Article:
April 26, 2013

Military ramps up training for new breed of cyberwarriors

Brian Witte and Dan Elliott / The Associated Press

(Continued from page 1)

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Martin Carlisle, a computer science professor at the Air Force Academy and director of the school's Center for Cyberspace Research, instructs cadets in cyber warfare, at the U.S. Air Force Academy, in Colorado Springs, Colo.


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A cadet works at a large computer display in a classroom at the Center for Cyberspace Research at the U.S. Air Force Academy in Colorado Springs, Colo.


Almost every Army cadet at the U.S. Military Academy at West Point, N.Y., takes two technology courses related to such topics as computer security and privacy. West Point also offers other cyber courses, and a computer security group meets weekly. One of the biggest cybersecurity challenges is keeping up with the head-spinning pace of change in the field.

"You know American history is pretty much the same" every year, said Lt. Col. David Raymond, who teaches a cybersecurity course. "In this domain, it's really tough to keep up with how this thing evolves."

In his congressional report, Clapper noted that the chance of a major attack by Russia, China or another nation with advanced cyber skills is remote outside a military conflict — but that other nations or groups could launch less sophisticated cyberattacks in hopes of provoking the United States or in retaliation for U.S. actions or policies overseas. South Korea accused North Korea of mounting a cyberattack in March that shut down thousands of computers at banks and television broadcasters.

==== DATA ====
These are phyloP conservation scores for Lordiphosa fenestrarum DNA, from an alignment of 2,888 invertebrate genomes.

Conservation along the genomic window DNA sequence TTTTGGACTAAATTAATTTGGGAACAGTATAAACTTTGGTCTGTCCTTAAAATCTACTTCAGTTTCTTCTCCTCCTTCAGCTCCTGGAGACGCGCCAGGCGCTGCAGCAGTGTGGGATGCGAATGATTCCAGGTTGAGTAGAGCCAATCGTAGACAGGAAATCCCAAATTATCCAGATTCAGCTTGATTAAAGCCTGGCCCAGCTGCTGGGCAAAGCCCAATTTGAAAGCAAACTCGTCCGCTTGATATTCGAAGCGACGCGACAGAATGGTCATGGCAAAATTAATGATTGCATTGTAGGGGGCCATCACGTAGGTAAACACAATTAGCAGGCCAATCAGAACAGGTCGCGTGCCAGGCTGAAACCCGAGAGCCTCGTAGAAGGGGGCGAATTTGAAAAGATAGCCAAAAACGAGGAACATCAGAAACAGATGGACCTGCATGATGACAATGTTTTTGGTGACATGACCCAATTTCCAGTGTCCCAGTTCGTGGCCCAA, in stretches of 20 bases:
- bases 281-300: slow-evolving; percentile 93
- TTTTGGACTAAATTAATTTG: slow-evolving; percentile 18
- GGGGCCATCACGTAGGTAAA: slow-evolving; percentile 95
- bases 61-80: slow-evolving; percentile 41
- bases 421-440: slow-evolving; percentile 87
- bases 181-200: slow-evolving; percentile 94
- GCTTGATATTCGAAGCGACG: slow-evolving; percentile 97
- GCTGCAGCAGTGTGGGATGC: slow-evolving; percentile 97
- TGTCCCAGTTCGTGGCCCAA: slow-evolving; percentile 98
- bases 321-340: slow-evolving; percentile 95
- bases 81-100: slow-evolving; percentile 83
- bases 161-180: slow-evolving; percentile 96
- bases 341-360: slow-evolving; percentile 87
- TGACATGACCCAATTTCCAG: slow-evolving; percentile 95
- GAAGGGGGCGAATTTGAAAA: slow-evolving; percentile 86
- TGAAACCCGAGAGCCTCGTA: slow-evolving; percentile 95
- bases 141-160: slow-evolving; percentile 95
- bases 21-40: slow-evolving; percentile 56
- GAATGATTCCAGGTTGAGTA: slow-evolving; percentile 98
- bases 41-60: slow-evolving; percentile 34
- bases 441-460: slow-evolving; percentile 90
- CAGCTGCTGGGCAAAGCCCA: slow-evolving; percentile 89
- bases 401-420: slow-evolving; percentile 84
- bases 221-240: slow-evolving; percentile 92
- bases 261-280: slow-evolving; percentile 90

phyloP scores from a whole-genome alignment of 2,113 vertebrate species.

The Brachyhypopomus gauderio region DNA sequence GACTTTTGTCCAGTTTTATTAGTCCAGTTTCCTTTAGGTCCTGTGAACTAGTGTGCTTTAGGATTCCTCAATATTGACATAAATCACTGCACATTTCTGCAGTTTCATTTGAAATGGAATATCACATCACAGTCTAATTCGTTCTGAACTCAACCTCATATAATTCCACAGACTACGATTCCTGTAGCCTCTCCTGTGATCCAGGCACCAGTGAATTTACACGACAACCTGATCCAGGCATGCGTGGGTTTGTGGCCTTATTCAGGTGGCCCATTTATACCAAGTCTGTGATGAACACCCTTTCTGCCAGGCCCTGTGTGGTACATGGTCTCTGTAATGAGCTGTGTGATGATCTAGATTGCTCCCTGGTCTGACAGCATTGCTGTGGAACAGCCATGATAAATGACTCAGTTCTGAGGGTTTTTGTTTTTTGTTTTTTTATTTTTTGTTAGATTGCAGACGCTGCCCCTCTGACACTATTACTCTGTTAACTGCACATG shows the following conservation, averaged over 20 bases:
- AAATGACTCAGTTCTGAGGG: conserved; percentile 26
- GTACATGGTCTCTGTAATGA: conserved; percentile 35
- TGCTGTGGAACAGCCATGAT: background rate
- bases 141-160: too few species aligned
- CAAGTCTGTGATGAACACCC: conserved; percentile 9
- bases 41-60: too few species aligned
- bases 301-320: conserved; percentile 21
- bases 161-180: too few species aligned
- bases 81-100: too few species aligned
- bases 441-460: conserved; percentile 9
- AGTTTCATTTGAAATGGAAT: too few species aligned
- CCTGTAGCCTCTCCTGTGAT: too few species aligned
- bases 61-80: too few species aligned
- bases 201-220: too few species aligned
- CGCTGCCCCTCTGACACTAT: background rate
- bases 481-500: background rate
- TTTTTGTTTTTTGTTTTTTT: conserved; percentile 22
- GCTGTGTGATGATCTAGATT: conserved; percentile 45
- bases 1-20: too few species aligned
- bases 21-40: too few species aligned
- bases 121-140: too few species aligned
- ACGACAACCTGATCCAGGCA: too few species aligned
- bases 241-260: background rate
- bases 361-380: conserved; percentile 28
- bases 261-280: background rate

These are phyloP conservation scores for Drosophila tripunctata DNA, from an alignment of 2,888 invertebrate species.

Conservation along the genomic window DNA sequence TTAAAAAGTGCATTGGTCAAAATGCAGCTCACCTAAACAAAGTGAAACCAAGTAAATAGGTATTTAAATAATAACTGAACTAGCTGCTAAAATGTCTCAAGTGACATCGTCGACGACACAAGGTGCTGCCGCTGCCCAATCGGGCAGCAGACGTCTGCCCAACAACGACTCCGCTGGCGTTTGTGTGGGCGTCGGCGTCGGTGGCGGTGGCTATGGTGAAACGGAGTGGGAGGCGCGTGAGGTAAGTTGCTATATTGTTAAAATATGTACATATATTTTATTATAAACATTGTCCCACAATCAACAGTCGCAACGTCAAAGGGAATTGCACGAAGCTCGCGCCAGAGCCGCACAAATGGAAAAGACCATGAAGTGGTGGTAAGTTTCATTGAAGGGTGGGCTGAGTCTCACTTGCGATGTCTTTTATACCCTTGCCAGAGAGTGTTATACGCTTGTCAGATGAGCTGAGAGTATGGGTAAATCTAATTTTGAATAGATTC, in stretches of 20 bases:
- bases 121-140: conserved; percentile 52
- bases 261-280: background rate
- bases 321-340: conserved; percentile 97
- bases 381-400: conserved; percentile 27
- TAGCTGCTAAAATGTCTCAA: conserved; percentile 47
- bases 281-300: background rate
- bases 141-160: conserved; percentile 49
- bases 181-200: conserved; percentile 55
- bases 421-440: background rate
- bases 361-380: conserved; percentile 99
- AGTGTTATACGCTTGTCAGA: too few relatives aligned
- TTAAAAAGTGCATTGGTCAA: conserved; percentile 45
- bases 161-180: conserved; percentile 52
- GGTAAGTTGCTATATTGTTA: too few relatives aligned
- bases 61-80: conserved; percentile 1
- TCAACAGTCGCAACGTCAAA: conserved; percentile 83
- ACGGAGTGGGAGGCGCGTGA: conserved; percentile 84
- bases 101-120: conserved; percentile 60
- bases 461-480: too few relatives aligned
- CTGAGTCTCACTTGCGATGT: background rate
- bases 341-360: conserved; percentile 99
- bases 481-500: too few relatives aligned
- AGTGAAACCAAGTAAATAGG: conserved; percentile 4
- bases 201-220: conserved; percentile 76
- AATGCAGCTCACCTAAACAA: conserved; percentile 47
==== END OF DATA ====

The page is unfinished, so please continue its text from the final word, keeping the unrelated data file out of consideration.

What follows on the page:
Gen. Keith Alexander, head of U.S. Cyber Command, told Congress in March the command is creating teams to carry out both offensive and defensive operations. A spokesman said the command is drawing cyber officers from the service academies, officer schools and Reserve Officer Training Corps programs.

Teams from the three academies compete in events such as last week's National Security Agency Cyber Defense Exercise, in which they try to keep simulated computer networks running as an NSA "aggressor team" attacks. Teams from the U.S. Coast Guard and Merchant Marine academies also took part, along with graduate students from the U.S. Naval Postgraduate School and Canada's Royal Military College.

Air Force won among undergraduate schools. The Royal Military College won among graduate schools.

That hands-on experience is invaluable, said 2nd Lt. Jordan Keefer, a 2012 Air Force Academy graduate now pursuing a master's degree in cyberoperations at the Air Force Institute of Technology.

"You can't just go out there and start hacking. That's against the law," he said. The competitions, he said, "gave me actual experience defending a network, attacking a network."

Counterterrorism expert Richard Clarke, noting that really high-level computer skills are rare, suggested the military might have to re-examine some of its recruiting standards to attract the most adept cyberwarriors.

"Hackers are the 1 percent, the elite and the creators," said Clarke, who served as White House cybersecurity adviser during the Clinton administration. "I wouldn't worry a whole heck of a lot (about whether they) can they run fast or lift weights."

Cyber's appeal was enough to get Keefer to put aside his dream of becoming a fighter pilot, a job with undeniable swagger. "It's a challenge, and for people who like a challenge, it's the only place to be," Keefer said.

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